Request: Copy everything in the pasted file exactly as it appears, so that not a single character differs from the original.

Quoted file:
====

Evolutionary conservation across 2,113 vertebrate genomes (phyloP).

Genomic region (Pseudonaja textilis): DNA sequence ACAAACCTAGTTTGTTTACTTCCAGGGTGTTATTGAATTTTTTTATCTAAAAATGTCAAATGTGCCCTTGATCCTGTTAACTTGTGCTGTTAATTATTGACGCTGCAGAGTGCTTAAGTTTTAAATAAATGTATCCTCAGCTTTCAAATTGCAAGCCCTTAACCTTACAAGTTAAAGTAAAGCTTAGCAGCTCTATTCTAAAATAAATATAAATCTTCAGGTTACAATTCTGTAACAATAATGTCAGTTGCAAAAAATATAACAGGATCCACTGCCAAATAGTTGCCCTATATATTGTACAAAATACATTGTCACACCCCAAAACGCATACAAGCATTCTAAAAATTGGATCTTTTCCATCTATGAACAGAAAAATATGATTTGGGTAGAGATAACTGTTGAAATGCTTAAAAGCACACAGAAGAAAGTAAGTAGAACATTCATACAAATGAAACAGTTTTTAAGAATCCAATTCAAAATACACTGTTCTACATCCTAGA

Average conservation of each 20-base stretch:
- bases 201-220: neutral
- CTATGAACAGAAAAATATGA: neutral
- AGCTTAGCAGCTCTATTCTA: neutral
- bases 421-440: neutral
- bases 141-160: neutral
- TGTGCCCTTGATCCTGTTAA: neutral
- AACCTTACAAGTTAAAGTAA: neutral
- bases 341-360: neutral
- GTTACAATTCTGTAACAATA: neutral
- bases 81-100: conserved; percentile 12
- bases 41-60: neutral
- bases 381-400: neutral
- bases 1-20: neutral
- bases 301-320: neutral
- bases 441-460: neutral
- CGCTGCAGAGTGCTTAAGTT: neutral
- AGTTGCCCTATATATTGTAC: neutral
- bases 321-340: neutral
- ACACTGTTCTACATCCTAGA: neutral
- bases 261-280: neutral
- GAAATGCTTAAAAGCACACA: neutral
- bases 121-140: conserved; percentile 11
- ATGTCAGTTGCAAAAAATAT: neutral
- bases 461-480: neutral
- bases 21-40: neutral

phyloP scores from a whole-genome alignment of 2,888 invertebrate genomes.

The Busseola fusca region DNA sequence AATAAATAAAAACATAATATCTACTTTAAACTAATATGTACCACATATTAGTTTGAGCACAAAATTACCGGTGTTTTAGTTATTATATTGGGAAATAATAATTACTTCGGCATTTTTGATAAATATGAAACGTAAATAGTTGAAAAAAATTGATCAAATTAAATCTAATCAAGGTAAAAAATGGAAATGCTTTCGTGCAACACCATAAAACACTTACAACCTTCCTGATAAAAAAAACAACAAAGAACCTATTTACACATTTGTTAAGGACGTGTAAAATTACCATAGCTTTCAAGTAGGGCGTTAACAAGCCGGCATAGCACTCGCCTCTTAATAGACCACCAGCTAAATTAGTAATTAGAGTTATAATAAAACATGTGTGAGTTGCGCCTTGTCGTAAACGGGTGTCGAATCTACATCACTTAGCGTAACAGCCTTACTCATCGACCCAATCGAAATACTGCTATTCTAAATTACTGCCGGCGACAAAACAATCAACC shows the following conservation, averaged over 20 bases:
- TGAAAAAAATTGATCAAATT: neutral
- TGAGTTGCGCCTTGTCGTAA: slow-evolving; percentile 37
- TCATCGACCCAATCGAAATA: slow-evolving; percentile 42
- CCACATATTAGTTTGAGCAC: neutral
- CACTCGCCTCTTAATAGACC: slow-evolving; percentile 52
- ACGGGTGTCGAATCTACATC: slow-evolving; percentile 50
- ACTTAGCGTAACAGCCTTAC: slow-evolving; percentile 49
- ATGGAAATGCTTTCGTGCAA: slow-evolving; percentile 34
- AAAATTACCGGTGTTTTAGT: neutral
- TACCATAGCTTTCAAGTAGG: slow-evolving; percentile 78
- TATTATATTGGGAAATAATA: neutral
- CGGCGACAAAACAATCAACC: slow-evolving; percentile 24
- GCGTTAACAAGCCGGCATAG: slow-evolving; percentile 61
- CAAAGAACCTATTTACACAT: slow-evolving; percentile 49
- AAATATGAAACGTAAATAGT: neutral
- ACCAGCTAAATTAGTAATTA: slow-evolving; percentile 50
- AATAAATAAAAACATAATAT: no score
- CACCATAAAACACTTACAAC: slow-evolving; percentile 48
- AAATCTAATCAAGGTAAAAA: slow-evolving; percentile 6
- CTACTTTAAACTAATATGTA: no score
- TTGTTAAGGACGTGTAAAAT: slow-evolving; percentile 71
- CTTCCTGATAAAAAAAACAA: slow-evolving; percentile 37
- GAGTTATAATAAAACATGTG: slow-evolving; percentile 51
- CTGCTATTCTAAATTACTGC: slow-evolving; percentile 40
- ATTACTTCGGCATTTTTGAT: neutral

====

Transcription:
Evolutionary conservation across 2,113 vertebrate genomes (phyloP).

Genomic region (Pseudonaja textilis): DNA sequence ACAAACCTAGTTTGTTTACTTCCAGGGTGTTATTGAATTTTTTTATCTAAAAATGTCAAATGTGCCCTTGATCCTGTTAACTTGTGCTGTTAATTATTGACGCTGCAGAGTGCTTAAGTTTTAAATAAATGTATCCTCAGCTTTCAAATTGCAAGCCCTTAACCTTACAAGTTAAAGTAAAGCTTAGCAGCTCTATTCTAAAATAAATATAAATCTTCAGGTTACAATTCTGTAACAATAATGTCAGTTGCAAAAAATATAACAGGATCCACTGCCAAATAGTTGCCCTATATATTGTACAAAATACATTGTCACACCCCAAAACGCATACAAGCATTCTAAAAATTGGATCTTTTCCATCTATGAACAGAAAAATATGATTTGGGTAGAGATAACTGTTGAAATGCTTAAAAGCACACAGAAGAAAGTAAGTAGAACATTCATACAAATGAAACAGTTTTTAAGAATCCAATTCAAAATACACTGTTCTACATCCTAGA

Average conservation of each 20-base stretch:
- bases 201-220: neutral
- CTATGAACAGAAAAATATGA: neutral
- AGCTTAGCAGCTCTATTCTA: neutral
- bases 421-440: neutral
- bases 141-160: neutral
- TGTGCCCTTGATCCTGTTAA: neutral
- AACCTTACAAGTTAAAGTAA: neutral
- bases 341-360: neutral
- GTTACAATTCTGTAACAATA: neutral
- bases 81-100: conserved; percentile 12
- bases 41-60: neutral
- bases 381-400: neutral
- bases 1-20: neutral
- bases 301-320: neutral
- bases 441-460: neutral
- CGCTGCAGAGTGCTTAAGTT: neutral
- AGTTGCCCTATATATTGTAC: neutral
- bases 321-340: neutral
- ACACTGTTCTACATCCTAGA: neutral
- bases 261-280: neutral
- GAAATGCTTAAAAGCACACA: neutral
- bases 121-140: conserved; percentile 11
- ATGTCAGTTGCAAAAAATAT: neutral
- bases 461-480: neutral
- bases 21-40: neutral

phyloP scores from a whole-genome alignment of 2,888 invertebrate genomes.

The Busseola fusca region DNA sequence AATAAATAAAAACATAATATCTACTTTAAACTAATATGTACCACATATTAGTTTGAGCACAAAATTACCGGTGTTTTAGTTATTATATTGGGAAATAATAATTACTTCGGCATTTTTGATAAATATGAAACGTAAATAGTTGAAAAAAATTGATCAAATTAAATCTAATCAAGGTAAAAAATGGAAATGCTTTCGTGCAACACCATAAAACACTTACAACCTTCCTGATAAAAAAAACAACAAAGAACCTATTTACACATTTGTTAAGGACGTGTAAAATTACCATAGCTTTCAAGTAGGGCGTTAACAAGCCGGCATAGCACTCGCCTCTTAATAGACCACCAGCTAAATTAGTAATTAGAGTTATAATAAAACATGTGTGAGTTGCGCCTTGTCGTAAACGGGTGTCGAATCTACATCACTTAGCGTAACAGCCTTACTCATCGACCCAATCGAAATACTGCTATTCTAAATTACTGCCGGCGACAAAACAATCAACC shows the following conservation, averaged over 20 bases:
- TGAAAAAAATTGATCAAATT: neutral
- TGAGTTGCGCCTTGTCGTAA: slow-evolving; percentile 37
- TCATCGACCCAATCGAAATA: slow-evolving; percentile 42
- CCACATATTAGTTTGAGCAC: neutral
- CACTCGCCTCTTAATAGACC: slow-evolving; percentile 52
- ACGGGTGTCGAATCTACATC: slow-evolving; percentile 50
- ACTTAGCGTAACAGCCTTAC: slow-evolving; percentile 49
- ATGGAAATGCTTTCGTGCAA: slow-evolving; percentile 34
- AAAATTACCGGTGTTTTAGT: neutral
- TACCATAGCTTTCAAGTAGG: slow-evolving; percentile 78
- TATTATATTGGGAAATAATA: neutral
- CGGCGACAAAACAATCAACC: slow-evolving; percentile 24
- GCGTTAACAAGCCGGCATAG: slow-evolving; percentile 61
- CAAAGAACCTATTTACACAT: slow-evolving; percentile 49
- AAATATGAAACGTAAATAGT: neutral
- ACCAGCTAAATTAGTAATTA: slow-evolving; percentile 50
- AATAAATAAAAACATAATAT: no score
- CACCATAAAACACTTACAAC: slow-evolving; percentile 48
- AAATCTAATCAAGGTAAAAA: slow-evolving; percentile 6
- CTACTTTAAACTAATATGTA: no score
- TTGTTAAGGACGTGTAAAAT: slow-evolving; percentile 71
- CTTCCTGATAAAAAAAACAA: slow-evolving; percentile 37
- GAGTTATAATAAAACATGTG: slow-evolving; percentile 51
- CTGCTATTCTAAATTACTGC: slow-evolving; percentile 40
- ATTACTTCGGCATTTTTGAT: neutral